Shakeups continue in the gas industry. A large company experienced legal setbacks, and the authors of a study by a local university think they know what caused all of those earthquakes in Azle and Reno that began in late 2013. (Hint: It wasn’t plate tectonics.)
On April 21, Nature Communications published a study by Southern Methodist University concluding that a shift in pressure in a water table that straddles a fault line beneath Azle caused the dozens of earthquakes that began in November 2013 but have since largely subsided. The shift was attributed to the removal of enormous volumes of water from the ground during fracking. As the pressure lowered on one side of the fault line, two waste-water injection wells nearby were pumping millions of gallons of water into the ground on the other side, increasing that area’s pressure. “Causal Factors for Seismicity near Azle, Texas” blamed the shift for the quakes.
In June, the Texas Railroad Commission, which oversees oil and gas production in the state, will hold hearings on the injection wells and, if deemed necessary, revoke those wells’ permits.
Last week, while testifying before the state’s Energy Resources Committee, members of the SMU team discussed their results and requested funding for additional sensors to better monitor seismic activity not only in Azle but across Texas.
Fort Worth’s Sharon Wilson, the Texas representative of the Oil and Gas Accountability Project and a well known anti-industry activist, thinks the industry could have done a lot more to have prevented the Azle earthquakes and can always do a lot more to stop future quakes.
“No one has more information about that fault and other fault lines than the oil and gas industry, but they won’t share it because it’s proprietary research,” she said. “Unfortunately, it’s the data that’s needed by the scientists at SMU and the U.S. Geological Survey to make decisions regarding the location of things like injection wells.”
While most of the earthquakes were quite small, several homes and Reno’s city hall were damaged. Despite the study’s conclusions, the industry may not provide any financial relief. Proving that a particular “act of nature” was caused by a single company is next to impossible, Wilson said: “People’s property gets damaged, their property value diminishes, they become emotional wrecks because they don’t know if the next one is going to be the big one, and the gas companies’ reaction is, ‘So what? You can’t prove it, so you’re out of luck.’ ”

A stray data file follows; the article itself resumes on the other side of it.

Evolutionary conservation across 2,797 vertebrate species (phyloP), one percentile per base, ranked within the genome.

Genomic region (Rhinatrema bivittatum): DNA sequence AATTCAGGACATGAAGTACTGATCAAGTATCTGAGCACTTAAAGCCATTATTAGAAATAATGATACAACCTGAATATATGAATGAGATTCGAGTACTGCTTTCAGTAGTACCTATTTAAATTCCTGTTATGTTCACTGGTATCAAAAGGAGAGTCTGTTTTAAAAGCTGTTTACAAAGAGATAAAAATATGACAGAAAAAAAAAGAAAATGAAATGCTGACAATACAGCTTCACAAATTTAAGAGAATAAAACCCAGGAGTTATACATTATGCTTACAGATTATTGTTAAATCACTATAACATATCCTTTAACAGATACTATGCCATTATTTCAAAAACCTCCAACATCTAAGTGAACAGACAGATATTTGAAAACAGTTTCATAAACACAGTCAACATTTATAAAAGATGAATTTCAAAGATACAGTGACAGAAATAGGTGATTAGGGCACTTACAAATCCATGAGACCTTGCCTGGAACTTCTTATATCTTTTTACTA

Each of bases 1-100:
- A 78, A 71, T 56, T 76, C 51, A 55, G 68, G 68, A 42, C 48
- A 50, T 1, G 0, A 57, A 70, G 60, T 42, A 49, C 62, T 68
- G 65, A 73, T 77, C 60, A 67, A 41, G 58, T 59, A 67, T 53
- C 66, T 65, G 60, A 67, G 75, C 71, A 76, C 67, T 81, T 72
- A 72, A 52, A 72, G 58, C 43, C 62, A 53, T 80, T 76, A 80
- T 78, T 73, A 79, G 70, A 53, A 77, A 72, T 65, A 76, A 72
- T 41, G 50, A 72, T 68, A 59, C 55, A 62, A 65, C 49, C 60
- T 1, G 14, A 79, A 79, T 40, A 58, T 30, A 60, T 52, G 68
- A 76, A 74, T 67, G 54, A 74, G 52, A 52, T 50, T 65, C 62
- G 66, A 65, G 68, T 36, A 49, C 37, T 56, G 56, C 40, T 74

Range Resources may also be out of luck. Or running out of appeals. The Fort Worth gas company that’s doing extensive work in the Marcellus Shale in Pennsylvania was dealt a setback in an ongoing lawsuit. Brought in 2012 by a group of families who claim that drilling by Range contaminated their groundwater, damaging their properties, the suit asked for all of Range’s fracking ingredients, arguing that the chemical makeup of the frack fluid is essential to connecting the company’s drilling work to the contamination. Range claimed the fluid was purchased from a third-party supplier and that the chemical composition of the fluid is proprietary. A county judge disagreed, ruling last year that Range was responsible for obtaining the recipe from the manufacturing company and turning it over during the discovery phase of the suit. Range appealed, but a couple of weeks ago, a three-judge panel of the Pennsylvania Superior Court declined to hear the appeal. It is expected that Range will now appeal to Pennsylvania’s Supreme Court.
“They’ll stall it for as long as they can, but this ruling could be groundbreaking,” said Ron Gulla, a former member of the oil and gas industry who has become an outspoken critic. “No court has ever ruled that a gas company has to give up all of the chemicals in their fracking fluids until this case.”
Now Range has more problems. Several years ago, Parker County residents Steve and Shyla Lipsky sued them for contaminating their water well, based on the findings of environmental scientist Alissa Rich. Range countersued, claiming the three had conspired to defame the company. A court of appeals ruled last year that there was no basis for the conspiracy claim and severed Shyla and Rich from the lawsuit. Range appealed, and the court ruled unanimously against the company.
The lawsuit kept Rich from talking about the case for nearly five years, hampering her business. “I am very happy with the court’s unanimous decision that I was not a conspirator,” she told the Fort Worth Weekly. “On the other hand, for a company to threaten you to the point where you are silenced for five years because you can be buried financially — and where other scientists are cowed, knowing that the same thing could happen to them — well, I’ll leave it at that.”
Rich admits she’s hesitant to discuss the ruling or the case further. She has not been given the green light by her attorney yet. While Rich and Shyla are no longer part of the Range lawsuit, Steve can still be sued for defamation as an individual.